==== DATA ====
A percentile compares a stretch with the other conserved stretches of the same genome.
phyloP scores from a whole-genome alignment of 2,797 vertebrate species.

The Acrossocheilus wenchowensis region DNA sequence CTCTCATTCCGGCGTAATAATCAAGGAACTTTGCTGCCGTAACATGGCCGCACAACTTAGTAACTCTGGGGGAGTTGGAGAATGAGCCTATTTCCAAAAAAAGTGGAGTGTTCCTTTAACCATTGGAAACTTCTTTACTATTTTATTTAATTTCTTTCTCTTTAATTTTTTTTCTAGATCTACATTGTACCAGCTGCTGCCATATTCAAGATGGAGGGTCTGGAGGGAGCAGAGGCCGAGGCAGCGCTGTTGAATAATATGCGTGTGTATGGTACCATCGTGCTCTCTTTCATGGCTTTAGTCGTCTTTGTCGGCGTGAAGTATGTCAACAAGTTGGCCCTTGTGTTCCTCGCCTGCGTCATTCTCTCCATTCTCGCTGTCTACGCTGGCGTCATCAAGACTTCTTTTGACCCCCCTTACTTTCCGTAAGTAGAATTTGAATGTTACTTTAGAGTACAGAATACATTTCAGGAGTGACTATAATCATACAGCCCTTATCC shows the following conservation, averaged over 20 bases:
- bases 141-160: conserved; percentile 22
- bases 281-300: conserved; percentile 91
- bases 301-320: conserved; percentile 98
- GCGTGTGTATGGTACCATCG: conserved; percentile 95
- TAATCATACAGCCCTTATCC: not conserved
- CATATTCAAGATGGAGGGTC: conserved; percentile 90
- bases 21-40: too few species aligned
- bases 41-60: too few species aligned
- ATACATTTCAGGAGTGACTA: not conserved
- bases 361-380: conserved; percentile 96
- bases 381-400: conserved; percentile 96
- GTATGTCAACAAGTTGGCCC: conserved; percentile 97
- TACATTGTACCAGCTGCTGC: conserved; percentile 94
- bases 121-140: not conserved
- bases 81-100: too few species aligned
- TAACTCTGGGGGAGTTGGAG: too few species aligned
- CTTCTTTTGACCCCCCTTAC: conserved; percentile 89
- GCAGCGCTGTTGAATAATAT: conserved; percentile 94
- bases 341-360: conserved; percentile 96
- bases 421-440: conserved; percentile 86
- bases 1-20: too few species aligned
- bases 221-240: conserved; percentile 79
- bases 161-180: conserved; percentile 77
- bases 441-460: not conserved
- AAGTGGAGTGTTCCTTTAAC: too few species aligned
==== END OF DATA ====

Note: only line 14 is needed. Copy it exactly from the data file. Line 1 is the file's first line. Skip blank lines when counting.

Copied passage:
- bases 381-400: conserved; percentile 96